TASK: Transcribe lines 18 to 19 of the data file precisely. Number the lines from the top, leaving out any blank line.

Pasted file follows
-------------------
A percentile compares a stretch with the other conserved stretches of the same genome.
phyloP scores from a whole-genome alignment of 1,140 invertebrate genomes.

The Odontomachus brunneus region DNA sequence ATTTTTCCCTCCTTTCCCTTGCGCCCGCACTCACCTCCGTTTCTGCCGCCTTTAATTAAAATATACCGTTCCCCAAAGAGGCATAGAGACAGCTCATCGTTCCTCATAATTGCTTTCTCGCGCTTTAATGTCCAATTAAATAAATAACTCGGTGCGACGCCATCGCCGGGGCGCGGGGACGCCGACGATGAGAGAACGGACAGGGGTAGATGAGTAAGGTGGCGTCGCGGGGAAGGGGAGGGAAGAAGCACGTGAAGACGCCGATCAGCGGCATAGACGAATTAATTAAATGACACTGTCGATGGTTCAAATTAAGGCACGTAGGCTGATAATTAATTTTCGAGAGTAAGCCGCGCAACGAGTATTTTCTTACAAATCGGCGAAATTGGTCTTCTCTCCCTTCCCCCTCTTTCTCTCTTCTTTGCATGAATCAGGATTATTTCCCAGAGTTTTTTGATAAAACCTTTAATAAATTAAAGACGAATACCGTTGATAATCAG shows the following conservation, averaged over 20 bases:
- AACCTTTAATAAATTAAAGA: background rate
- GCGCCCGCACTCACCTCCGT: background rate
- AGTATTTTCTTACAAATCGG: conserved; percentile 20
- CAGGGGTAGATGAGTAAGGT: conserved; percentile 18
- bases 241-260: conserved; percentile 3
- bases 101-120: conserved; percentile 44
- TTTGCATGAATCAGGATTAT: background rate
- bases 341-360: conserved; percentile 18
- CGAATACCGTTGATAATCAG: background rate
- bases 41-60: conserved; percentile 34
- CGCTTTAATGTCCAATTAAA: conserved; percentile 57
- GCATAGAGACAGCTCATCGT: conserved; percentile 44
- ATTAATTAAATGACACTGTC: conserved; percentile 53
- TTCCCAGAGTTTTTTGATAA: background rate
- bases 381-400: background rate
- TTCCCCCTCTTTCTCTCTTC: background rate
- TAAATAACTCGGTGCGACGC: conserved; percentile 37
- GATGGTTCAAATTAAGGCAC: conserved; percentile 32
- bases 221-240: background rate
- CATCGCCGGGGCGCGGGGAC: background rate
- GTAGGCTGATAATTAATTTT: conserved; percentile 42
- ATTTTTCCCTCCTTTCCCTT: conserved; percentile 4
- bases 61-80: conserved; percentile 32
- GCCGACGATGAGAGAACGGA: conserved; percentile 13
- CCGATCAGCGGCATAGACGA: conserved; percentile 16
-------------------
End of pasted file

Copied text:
- bases 381-400: background rate
- TTCCCCCTCTTTCTCTCTTC: background rate